Under the California Consumer Privacy Act, you have the right to opt-out of the sale of your personal information to third parties. These cookies collect information for analytics and to personalize your experience with targeted ads. You may exercise your right to opt out of the sale of personal information by using this toggle switch. If you opt out we will not be able to offer you personalised ads and will not hand over your personal information to any third parties. Additionally, you may contact our legal department for further clarification about your rights as a California consumer by using this Exercise My Rights link

If you have enabled privacy controls on your browser (such as a plugin), we have to take that as a valid request to opt-out. Therefore we would not be able to track your activity through the web. This may affect our ability to personalize ads according to your preferences.

Targeting cookies may be set through our site by our advertising partners. They may be used by those companies to build a profile of your interests and show you relevant adverts on other sites. They do not store directly personal information, but are based on uniquely identifying your browser and internet device. If you do not allow these cookies, you will experience less targeted advertising.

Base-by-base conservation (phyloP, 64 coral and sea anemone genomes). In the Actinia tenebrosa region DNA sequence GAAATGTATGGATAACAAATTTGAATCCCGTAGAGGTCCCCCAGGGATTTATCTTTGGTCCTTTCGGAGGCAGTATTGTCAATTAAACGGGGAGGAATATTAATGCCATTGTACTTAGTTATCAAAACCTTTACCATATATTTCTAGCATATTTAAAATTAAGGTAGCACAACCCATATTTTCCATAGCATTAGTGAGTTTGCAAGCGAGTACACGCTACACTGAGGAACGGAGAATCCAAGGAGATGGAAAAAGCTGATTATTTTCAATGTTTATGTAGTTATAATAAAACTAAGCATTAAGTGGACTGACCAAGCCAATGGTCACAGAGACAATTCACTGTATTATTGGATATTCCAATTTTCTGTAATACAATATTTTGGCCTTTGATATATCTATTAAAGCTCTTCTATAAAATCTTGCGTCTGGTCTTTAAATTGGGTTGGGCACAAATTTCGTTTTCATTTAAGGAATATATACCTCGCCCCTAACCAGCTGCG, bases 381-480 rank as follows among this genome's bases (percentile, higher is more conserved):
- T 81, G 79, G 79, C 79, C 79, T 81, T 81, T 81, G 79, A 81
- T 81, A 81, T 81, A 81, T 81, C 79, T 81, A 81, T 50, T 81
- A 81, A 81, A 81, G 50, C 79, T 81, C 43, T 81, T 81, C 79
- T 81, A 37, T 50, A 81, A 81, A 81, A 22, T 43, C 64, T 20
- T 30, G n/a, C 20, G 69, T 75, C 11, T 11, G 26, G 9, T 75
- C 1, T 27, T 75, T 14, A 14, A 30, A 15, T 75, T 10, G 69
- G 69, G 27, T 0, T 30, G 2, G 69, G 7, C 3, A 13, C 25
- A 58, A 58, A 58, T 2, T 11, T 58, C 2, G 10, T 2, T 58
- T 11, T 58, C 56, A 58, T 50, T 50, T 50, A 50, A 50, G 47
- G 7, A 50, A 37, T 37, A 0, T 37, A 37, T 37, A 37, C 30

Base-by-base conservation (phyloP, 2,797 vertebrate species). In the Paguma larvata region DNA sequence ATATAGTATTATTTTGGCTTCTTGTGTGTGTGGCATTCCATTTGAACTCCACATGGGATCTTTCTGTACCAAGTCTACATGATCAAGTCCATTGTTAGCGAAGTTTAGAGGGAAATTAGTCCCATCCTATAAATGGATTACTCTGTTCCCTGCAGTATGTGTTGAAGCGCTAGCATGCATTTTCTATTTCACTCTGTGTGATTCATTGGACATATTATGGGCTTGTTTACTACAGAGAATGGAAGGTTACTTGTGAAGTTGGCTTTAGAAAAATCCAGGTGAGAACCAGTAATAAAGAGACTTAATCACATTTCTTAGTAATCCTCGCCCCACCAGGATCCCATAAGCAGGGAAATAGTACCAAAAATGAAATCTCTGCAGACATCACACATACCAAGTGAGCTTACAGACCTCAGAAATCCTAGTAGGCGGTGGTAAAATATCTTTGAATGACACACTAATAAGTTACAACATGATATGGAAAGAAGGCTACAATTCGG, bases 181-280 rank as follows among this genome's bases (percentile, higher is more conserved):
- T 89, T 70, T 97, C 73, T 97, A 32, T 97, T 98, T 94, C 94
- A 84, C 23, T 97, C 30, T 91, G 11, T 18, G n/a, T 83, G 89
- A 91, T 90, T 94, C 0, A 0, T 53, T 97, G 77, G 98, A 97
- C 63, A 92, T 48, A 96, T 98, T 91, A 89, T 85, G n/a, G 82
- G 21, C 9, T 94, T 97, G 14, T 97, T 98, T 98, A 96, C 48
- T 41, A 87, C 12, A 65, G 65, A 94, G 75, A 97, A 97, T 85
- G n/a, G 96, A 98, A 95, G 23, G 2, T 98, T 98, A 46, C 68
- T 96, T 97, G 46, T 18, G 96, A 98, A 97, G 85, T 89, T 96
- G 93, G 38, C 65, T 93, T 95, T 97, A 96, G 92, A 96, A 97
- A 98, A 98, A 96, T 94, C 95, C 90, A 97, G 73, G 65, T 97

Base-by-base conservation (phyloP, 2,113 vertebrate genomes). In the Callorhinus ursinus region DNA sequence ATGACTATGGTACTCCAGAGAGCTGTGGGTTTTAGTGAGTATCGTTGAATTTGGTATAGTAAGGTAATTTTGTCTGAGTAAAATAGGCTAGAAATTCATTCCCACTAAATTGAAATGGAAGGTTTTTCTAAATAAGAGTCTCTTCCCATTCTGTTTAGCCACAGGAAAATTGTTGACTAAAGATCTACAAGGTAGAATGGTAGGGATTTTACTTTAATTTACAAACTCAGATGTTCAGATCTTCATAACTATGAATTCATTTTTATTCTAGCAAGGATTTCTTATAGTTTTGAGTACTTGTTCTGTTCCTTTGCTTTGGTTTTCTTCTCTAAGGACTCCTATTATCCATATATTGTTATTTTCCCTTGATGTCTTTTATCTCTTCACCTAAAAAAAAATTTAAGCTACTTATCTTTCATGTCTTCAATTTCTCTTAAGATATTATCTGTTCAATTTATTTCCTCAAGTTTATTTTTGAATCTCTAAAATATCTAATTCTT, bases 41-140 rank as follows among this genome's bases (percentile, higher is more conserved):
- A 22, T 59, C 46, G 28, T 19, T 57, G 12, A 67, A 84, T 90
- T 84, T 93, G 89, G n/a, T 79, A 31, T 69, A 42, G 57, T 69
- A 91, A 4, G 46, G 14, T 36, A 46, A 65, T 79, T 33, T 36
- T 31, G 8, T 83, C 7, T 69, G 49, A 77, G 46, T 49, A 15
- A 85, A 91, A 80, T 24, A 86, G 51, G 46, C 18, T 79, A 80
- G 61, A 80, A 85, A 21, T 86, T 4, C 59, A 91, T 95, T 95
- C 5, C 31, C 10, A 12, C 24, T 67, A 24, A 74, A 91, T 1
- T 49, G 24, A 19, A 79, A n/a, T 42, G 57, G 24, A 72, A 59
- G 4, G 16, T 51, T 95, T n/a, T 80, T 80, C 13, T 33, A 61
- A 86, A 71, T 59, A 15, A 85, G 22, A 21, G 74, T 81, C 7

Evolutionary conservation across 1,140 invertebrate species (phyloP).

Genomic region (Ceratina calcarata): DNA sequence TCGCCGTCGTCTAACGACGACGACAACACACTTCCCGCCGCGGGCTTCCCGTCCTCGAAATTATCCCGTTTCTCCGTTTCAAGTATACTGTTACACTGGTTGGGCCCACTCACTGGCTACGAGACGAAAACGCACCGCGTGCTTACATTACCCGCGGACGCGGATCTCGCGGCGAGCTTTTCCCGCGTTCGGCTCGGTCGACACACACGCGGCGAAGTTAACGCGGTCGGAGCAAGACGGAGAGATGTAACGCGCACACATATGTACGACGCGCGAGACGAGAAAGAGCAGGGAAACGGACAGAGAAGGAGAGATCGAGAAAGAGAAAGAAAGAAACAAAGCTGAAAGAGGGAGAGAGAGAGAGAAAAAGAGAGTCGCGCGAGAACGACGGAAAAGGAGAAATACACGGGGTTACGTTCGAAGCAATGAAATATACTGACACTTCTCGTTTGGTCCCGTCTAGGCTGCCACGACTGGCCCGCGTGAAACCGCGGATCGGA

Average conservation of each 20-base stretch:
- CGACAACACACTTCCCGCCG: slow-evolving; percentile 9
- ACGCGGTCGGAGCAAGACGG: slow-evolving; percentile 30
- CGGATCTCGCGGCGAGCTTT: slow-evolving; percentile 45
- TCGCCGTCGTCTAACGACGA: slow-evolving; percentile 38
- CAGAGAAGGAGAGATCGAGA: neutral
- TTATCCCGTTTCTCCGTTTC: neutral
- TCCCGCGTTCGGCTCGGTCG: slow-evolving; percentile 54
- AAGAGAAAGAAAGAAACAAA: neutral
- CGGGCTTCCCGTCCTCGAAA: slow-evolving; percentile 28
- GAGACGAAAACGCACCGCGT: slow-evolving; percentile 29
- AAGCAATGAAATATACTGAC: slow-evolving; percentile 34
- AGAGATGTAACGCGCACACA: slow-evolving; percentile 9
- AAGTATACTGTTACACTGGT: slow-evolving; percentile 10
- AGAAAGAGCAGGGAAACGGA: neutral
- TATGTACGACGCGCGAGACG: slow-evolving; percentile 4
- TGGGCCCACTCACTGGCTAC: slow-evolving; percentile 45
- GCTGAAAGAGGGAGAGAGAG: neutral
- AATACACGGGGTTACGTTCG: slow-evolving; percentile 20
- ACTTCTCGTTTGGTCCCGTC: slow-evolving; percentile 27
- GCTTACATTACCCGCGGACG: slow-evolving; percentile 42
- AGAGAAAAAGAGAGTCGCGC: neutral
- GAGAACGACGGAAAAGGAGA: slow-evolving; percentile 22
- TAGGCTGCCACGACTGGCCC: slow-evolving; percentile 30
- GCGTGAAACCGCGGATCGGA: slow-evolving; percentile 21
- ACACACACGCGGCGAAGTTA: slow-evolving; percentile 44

Social media cookies are set by a range of social media services that we have added to the site to enable you to share our content with your friends and networks. They are capable of tracking your browser across other sites and building up a profile of your interests. This may impact the content and messages you see on other websites you visit. If you do not allow these cookies you may not be able to use or see these sharing tools.

If you want to opt out of all of our lead reports and lists, please submit a privacy request at our Do Not Sell page.

Save Settings
Cookie Preferences Cookie List

Cookie List

A cookie is a small piece of data (text file) that a website – when visited by a user – asks your browser to store on your device in order to remember information about you, such as your language preference or login information. Those cookies are set by us and called first-party cookies. We also use third-party cookies – which are cookies from a domain different than the domain of the website you are visiting – for our advertising and marketing efforts. More specifically, we use cookies and other tracking technologies for the following purposes:

Strictly Necessary Cookies

We do not allow you to opt-out of our certain cookies, as they are necessary to ensure the proper functioning of our website (such as prompting our cookie banner and remembering your privacy choices) and/or to monitor site performance. These cookies are not used in a way that constitutes a “sale” of your data under the CCPA. You can set your browser to block or alert you about these cookies, but some parts of the site will not work as intended if you do so. You can usually find these settings in the Options or Preferences menu of your browser. Visit www.allaboutcookies.org to learn more.